• Do not walk on an area that you have “extinguished” in case the fire reignites or the extinguisher runs out! Remember: you usually can’t expect more than 10 full seconds of extinguishing power on a typical unit and this could be significantly less if the extinguisher was not properly maintained or partially discharged.
    • The metal parts of CO2 extinguishers tend to get dangerously cold — practice using one beforehand or have someone show you the proper way to hold one.
    • Again, proper training is usually required by state or federal OSHA!
  • Direct the extinguisher at the base of the flames until the fire is completely out.
  • Recharge any discharged extinguisher immediately after use. If you discharge an extinguisher (even just a tiny bit) or pull the pin for any reason, call your corporate Fire Marshal’s office to arrange a replacement.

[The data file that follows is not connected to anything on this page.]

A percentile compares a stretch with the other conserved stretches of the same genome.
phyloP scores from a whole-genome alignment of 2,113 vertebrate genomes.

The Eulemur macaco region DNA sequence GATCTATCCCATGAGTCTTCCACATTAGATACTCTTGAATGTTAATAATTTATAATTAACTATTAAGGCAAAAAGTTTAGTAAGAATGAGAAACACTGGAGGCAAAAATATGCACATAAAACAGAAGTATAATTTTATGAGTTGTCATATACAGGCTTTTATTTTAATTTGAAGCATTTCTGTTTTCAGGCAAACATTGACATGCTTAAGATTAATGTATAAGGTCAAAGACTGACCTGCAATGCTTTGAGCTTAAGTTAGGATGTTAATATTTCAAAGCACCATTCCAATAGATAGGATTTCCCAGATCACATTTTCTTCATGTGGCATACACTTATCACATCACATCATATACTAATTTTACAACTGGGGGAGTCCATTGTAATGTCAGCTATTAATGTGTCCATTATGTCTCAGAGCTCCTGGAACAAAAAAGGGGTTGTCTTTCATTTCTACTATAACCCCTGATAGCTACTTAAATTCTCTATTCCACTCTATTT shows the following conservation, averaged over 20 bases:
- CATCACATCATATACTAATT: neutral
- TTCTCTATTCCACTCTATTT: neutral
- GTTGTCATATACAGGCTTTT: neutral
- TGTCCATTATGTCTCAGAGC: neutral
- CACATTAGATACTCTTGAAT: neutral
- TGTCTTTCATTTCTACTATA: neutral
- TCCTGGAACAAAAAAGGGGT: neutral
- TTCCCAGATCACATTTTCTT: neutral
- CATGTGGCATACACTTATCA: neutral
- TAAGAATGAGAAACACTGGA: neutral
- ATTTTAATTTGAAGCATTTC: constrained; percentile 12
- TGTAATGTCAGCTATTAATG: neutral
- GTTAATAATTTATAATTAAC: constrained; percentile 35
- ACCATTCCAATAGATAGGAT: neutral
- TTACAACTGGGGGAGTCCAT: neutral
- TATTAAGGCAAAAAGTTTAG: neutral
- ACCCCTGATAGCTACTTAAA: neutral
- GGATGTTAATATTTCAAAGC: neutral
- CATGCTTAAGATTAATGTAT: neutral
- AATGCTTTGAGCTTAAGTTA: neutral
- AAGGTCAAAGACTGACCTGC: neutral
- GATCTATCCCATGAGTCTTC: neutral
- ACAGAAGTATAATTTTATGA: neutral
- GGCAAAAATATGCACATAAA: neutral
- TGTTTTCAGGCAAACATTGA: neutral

Fire Safety

In 1999, according to the National Fire Protection Association, 3,570 Americans were killed and another 21,875 were injured as a result of fire. Direct property loss due to fires was estimated at $10 billion. Fire killed more Americans than all natural disasters combined. 82% of all fire deaths occurred in residences. With these startling statistics in mind, below are some safety tips for you:

Fire Safety Tips for Older Adults

Protect yourself, prevention is the best way to keep your home safe from fire.

Be Kitchen Wise: Never leave cooking unattended. Wear clothes with tight fitting sleeve when you cook. Always set a kitchen timer to remind you to turn off the burners and oven. Keep stove surfaces free of clutter and built-up of grease.